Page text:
D.C. Sniper Case At Supreme Court
NOEL KING, HOST:
Seventeen years ago, Washington, D.C., was terrorized by two snipers who shot and killed 10 people and injured three others. Seventeen-year-old Lee Boyd Malvo and his surrogate father, John Allen Muhammad, were convicted of murder. Muhammad was executed. Malvo, the teenager, got life without parole. But years later, the Supreme Court would make it much harder to give a juvenile a sentence like that. And now Malvo's case is at the Supreme Court. NPR legal affairs correspondent Nina Totenberg has the story.
NINA TOTENBERG, BYLINE: If you lived in Washington, D.C., back in 2002, you remember the palpable fear that gripped the city.
(SOUNDBITE OF MONTAGE)
UNIDENTIFIED PERSON #1: A man has been killed in front of me.
UNIDENTIFIED PERSON #2: A man just fell in the parking lot.
UNIDENTIFIED PERSON #3: There's a lady. She's not moving.
TOTENBERG: The shootings were so random and so lethal that people pumping gas often crouched down to avoid being easily seen just in case the sniper was in the vicinity. The saga of the two snipers was bizarre. Malvo, the 17-year-old, said he'd killed 10 of the victims at Muhammad's bidding, often shooting from the trunk of a car through a bored hole. A jury convicted him of murder but, instead of death, recommended life without the possibility of parole, and the judge subsequently imposed that sentence. That, however, was in 2004.
In the years that followed, the Supreme Court would strike down the death penalty for juvenile offenders, and it would also declare unconstitutional a mandatory life-without-parole sentence. So Malvo's lawyers went back to court asking for a new sentencing hearing. Two lower courts agreed that his sentencing hearing was unconstitutional because there was no consideration of his youth. And yesterday, the Supreme Court heard arguments in the case.
Defending Malvo's original sentence was Virginia Solicitor General Toby Heytens, who maintained that life without the possibility of parole was not mandatory because the judge could have reduced the sentence recommended by the jury if she saw fit. Justice Ginsburg - explain to me why these sentences are not mandatory when the jury had only two choices, death or life without parole. And has any Virginia judge ever reduced a jury recommendation to less than life without parole? No, conceded lawyer Heytens, I'm not aware of any such example.
Justice Kagan, who wrote the court's 2012 decision, opined that her decision was 30 pages long but could be summarized in two words - youth matters. Now, nobody disputes that is the rule for cases that came afterward. But the question in the Malvo case is whether the 2012 decision and others that followed apply retroactively to crimes before 2012.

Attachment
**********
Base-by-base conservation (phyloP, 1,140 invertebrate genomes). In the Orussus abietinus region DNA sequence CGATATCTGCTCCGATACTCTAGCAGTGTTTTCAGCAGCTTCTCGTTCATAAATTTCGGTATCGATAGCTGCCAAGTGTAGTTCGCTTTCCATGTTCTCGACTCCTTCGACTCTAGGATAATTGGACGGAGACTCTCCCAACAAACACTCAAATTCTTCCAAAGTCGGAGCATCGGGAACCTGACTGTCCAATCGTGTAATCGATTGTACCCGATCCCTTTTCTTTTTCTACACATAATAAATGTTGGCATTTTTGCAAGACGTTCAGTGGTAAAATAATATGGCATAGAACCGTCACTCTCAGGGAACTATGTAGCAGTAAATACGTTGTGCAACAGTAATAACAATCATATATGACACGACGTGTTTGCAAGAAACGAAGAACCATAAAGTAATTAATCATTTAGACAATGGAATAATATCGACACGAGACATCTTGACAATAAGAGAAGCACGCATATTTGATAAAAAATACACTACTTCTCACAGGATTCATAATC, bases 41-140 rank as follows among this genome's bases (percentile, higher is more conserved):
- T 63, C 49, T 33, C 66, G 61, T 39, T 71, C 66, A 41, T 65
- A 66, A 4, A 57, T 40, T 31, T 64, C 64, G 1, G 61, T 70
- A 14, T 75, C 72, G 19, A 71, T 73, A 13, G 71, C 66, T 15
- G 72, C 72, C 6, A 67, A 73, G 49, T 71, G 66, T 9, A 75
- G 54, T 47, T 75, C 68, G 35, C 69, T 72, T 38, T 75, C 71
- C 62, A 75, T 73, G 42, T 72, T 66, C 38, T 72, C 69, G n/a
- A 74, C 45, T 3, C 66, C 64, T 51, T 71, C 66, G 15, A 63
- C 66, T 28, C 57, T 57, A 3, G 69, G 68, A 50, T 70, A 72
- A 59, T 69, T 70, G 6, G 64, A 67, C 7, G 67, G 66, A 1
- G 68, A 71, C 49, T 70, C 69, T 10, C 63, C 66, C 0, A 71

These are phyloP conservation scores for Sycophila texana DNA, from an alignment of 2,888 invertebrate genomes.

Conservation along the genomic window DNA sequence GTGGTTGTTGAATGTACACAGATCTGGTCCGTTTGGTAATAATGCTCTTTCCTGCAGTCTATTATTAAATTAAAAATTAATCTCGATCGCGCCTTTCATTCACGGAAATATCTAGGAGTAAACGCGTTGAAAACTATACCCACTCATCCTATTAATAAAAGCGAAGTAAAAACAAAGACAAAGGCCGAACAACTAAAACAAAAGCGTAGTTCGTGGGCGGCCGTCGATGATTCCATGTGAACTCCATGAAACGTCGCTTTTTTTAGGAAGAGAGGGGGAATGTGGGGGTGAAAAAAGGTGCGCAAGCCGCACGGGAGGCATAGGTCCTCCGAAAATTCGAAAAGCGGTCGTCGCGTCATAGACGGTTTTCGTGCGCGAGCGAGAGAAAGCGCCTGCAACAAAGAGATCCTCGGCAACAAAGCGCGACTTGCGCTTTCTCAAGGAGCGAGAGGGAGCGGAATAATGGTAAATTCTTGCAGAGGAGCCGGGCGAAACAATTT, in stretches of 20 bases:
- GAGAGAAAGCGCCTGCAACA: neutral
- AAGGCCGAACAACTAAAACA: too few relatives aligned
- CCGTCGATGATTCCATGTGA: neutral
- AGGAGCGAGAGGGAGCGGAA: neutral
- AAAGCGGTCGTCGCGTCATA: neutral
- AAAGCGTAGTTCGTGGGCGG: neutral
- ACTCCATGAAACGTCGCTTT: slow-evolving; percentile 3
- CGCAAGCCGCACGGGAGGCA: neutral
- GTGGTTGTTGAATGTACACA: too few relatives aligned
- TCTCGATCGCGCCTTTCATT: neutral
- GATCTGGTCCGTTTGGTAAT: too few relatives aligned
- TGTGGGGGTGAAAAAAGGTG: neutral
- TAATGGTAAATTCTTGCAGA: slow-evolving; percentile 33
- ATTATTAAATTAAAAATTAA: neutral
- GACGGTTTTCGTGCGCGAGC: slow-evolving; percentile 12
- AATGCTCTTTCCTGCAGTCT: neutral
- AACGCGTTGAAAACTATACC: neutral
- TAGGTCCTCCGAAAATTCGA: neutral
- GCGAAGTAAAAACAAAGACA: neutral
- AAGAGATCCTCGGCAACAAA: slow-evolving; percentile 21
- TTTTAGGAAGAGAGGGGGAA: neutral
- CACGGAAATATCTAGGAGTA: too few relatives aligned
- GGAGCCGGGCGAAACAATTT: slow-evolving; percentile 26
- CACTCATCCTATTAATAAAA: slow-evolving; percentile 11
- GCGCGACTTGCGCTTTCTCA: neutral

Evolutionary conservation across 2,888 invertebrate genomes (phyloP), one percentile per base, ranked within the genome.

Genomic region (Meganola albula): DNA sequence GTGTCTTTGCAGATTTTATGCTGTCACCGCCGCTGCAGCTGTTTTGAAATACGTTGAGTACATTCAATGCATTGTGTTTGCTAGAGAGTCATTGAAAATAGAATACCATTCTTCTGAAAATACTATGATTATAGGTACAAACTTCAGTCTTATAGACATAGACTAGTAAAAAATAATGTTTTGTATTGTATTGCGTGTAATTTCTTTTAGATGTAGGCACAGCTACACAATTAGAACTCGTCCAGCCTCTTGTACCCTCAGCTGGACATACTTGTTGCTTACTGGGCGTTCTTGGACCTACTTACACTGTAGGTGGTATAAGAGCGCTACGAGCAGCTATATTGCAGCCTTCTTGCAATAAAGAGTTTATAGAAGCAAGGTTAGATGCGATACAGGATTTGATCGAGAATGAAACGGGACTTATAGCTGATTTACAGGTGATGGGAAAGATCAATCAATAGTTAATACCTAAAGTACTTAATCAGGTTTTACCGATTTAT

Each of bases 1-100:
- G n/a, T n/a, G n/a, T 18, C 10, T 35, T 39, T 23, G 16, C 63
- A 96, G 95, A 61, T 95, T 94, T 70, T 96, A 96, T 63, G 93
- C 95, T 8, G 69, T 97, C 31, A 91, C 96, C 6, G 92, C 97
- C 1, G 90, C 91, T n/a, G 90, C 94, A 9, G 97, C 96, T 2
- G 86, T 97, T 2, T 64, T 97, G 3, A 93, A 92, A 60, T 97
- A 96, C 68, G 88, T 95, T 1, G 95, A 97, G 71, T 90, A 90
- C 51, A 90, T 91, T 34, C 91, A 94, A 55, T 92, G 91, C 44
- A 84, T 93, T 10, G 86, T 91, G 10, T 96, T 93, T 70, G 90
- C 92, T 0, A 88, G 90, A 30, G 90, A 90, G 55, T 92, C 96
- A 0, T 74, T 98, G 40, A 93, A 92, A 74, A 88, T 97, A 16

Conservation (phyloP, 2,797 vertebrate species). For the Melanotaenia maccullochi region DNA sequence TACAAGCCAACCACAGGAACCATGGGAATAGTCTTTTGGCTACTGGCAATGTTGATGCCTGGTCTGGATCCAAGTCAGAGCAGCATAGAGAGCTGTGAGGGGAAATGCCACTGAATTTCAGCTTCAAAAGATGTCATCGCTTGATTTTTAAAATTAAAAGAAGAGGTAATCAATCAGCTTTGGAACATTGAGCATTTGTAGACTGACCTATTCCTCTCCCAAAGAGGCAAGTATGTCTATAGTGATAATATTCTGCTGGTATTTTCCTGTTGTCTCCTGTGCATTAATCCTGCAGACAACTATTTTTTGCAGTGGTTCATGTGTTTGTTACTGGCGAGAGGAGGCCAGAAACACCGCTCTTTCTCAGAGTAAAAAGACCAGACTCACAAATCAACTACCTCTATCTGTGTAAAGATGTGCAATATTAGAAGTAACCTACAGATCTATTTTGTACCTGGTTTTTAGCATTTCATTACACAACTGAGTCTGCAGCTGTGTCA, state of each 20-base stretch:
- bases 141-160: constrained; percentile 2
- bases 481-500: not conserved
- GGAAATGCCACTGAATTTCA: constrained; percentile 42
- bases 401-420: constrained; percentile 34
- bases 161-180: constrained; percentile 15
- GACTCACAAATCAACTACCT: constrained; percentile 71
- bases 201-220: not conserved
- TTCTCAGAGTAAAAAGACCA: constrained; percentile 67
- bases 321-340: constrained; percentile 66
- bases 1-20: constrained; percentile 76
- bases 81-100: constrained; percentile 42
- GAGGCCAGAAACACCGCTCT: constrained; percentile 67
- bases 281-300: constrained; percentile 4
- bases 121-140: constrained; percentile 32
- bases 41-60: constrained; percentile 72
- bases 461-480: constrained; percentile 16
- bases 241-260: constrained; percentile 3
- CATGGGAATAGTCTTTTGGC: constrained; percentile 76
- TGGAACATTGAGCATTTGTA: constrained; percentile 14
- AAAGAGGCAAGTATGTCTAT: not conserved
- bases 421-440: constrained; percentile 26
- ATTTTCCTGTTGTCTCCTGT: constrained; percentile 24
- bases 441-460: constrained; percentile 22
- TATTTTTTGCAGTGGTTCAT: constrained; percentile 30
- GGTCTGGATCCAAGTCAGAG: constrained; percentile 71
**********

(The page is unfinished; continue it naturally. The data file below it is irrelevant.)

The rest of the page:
Justice Kavanaugh - how do we know - and this is the tough part of the case for me - that a sentencing judge has, in fact, considered the defendant's youth? He posed the contrary question to Malvo's lawyer, Danielle Spinelli. Most state laws require judges to consider all sorts of factors, and judges don't usually march through a discussion of all of those factors. Why do we think the judge didn't do that here? Because, replied Spinelli, the judge couldn't have even silently in her head considered factors that weren't articulated by this court until years later. What we are asking for is that those factors be considered now in a new sentencing hearing.
Justice Alito - so if he can demonstrate that he's been rehabilitated, he must be released? No, absolutely not, replied Spinelli, noting that some defendants who get a new hearing are sentenced to life without parole a second time. But even those who are eligible for parole, she said, are not guaranteed they'll ever be paroled.
In the years since the D.C. sniper killings, a lot has changed, perhaps for Malvo as well as his victims. In a 2012 interview with The Washington Post, Malvo spoke about his crimes this way.
(SOUNDBITE OF ARCHIVED RECORDING)
LEE BOYD MALVO: I mean, I was a monster. I mean, if you look up the definition, I mean, that's what a monster is. I was a ghoul. I was a thief. I stole people's lives.
TOTENBERG: Paul LaRuffa, one of Malvo's surviving victims, favored the death penalty for Malvo at the time he was shot, but now he thinks Malvo should get a new sentencing hearing.
PAUL LARUFFA: I'm more interested in not Lee Boyd Malvo as an individual but in the many, many other people who did things less heinous than him that were sentenced to life without parole when they were 15, 16 years old.
TOTENBERG: A decision in the case is expected by summer.
Nina Totenberg, NPR News, Washington.
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